Patent lawsuits impact companies negatively

Rise in patent lawsuits and patent trolling becoming a "distraction" to organizations, market observers note, but debate remains over whether they stifle innovation and lead to heightened competition.
Written by Ellyne Phneah, Contributor

The increasing number of patent lawsuits are time-consuming, costly and disruptive for organizations, according to industry insiders who note a rise in "patent trolling", but it is still hard to say whether the legal tussles stifle innovation and are responsible for the intensifying market competition in the IT industry today.

Patent litigations are a "huge distraction" to the strategic direction of organizations which need to divert financial resources from research and development toward the lawsuits, Krishna Baidya, ICT practice industry manager at Frost & Sullivan Asia-Pacific, told ZDNet Asia.

Daryl Chiam, Canalys' principal analyst, added that in a patent lawsuit, both parties would countersue for "a few rounds" before reaching a settlement and this was "a waste of time". While it did not affect the industry negatively "in a big way", some companies would be distracted, especially the smaller ones that might not have the resources and scale to support the lengthy process, Chiam said in a phone interview.

Settlements in relation to patent lawsuits, which almost always include payment of an often substantial settlement amount, have neither a good nor bad impact on the companies involved, said Andy Leck, principal lawyer at Baker & Mackenzie, Wong & Leow.

"Litigation is expensive in terms of money, time and effort. It is often more beneficial for the parties concerned to work out a settlement deal which allows for the cross-licensing of technologies," Leck told ZDNet Asia.

Additionally, from the recent explosion of litigation in the IT sector, Baidya observed that some organizations appeared to be trying to gain financially from another company's success through their questionable patent claims.

Patent systems were originally established to reward innovators by protecting their inventions and rights, he said. However, he noted that there had been instances where organizations, which were not inventors "in their own right" but owned patents for the innovation as part of their efforts to build a patent warehouse, would "haunt" other organizations with the threat of litigation, especially after huge commercial success of a particular invention.

These companies were simply keen to gain from "runway successes" of their competitors' new technologies and often referred to as "patent trolls", Baidya added, citing Wilan and Intellectual Ventures as examples.

He said there had been increasing cases of "patent trolls" in recent times, where the likes of Apple and Google were drawn to litigation. At the same time, the many smaller partners in the ecosystem and independent developers that supported their platform were also not spared, he said.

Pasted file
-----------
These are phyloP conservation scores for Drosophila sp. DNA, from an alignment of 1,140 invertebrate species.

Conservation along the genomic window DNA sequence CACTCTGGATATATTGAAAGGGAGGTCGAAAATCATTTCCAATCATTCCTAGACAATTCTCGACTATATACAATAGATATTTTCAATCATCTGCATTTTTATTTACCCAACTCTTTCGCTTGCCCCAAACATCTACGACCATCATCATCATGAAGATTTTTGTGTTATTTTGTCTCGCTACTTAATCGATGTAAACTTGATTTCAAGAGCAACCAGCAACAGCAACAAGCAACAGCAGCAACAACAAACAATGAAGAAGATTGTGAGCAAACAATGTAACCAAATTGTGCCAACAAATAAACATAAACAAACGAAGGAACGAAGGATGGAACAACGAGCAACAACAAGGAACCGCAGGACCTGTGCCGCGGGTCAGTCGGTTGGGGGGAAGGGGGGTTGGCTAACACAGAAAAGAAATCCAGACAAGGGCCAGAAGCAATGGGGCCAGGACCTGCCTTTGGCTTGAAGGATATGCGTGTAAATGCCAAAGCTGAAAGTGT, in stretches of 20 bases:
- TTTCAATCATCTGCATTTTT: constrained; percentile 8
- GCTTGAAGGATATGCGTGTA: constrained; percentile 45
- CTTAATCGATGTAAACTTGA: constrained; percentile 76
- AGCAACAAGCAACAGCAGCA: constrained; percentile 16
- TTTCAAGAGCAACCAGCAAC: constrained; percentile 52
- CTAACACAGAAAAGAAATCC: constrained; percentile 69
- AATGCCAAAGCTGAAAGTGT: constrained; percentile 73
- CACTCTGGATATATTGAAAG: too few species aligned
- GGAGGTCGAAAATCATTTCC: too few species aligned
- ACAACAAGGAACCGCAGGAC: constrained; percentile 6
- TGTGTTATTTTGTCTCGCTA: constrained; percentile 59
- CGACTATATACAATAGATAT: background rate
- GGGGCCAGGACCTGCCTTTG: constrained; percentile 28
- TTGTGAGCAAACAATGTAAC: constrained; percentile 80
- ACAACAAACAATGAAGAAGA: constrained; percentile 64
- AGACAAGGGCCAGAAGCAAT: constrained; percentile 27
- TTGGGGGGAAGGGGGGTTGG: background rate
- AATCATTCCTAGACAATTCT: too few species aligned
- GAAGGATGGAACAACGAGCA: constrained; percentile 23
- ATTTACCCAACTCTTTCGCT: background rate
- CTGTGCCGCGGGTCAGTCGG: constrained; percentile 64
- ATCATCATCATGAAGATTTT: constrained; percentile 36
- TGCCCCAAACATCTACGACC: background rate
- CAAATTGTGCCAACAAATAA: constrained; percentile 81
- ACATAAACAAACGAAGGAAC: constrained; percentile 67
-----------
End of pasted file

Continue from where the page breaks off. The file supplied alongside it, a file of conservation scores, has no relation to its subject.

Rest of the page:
"With little or no funds to support a legal fight against the patent holders, such partners and developers are forced to lurk in uncertainty of their existence without help from their principals," Baidya said.

Impact on innovation uncertain
Leck noted that a dramatic increase in patent lawsuits, especially if brought about by excessively strong and broad patents, might potentially stifle innovation in a particular field, but whether this was so would depend on various aspects of the patent system in question. These would depend, for example, on the ease and cost of defending patent lawsuits as well as the amount of damages awarded by courts in the case of infringements.

However, he maintained that whether patent lawsuit stifled innovation depended on the industry, country in which the patent lawsuits were initiated, and the country's patent regime.

Bryan Tan, director of Keystone Law Corporation and a ZDNet Asia blogger, agreed that it would be "extremely hard to measure" the impact of increasing patent lawsuits on innovation.

"Innovation will still take place because that is a business advantage but some fear that, logically speaking, we will reach a stage where everything patentable has been patented," Tan said in an e-mail.

Brian Prentice, research vice president at Gartner, said the primary objective of a patent is to provide information about an invention to other parts of society so they can "take [the invention] and improve on it". If the patent system works, this can be interpreted to mean "patents represent innovation", he said in a phone interview.

However, Prentice said, the issue is that the system does not work and patents are being granted when they should not have been in the first place. He pointed to the United States, where the average amount of time taken to examine a patent was 18 hours which, he said, was a short period of time to figure out issues that were complex.

Asked if patent lawsuits intensified market competition, Tan agreed that there had been heightened competition in the industry but whether this was the result of the lawsuits was "hard to say".

Prentice noted that competition has been increasing in the IT industry for a while, and has "preceded and continued today". He added that patent lawsuits were also now an integral part of the IT landscape. "It is very hard to do anything in IT without bringing about a patent infringement," he said.

Baidya of Frost & Sullivan drew a direct correlation, noting that with market conditions intensifying over the years, competitors are often "keeping no stones unturned to gain an upper hand". Hence, organizations may be motivation by a desire to create a stumbling block for their competition through patent lawsuits, he said.

Baker & Mackenzie's Leck concluded: "The increase in high profile patent lawsuits is certainly reflective of intensive market competition in the smartphone and tablet computer segments of the market."

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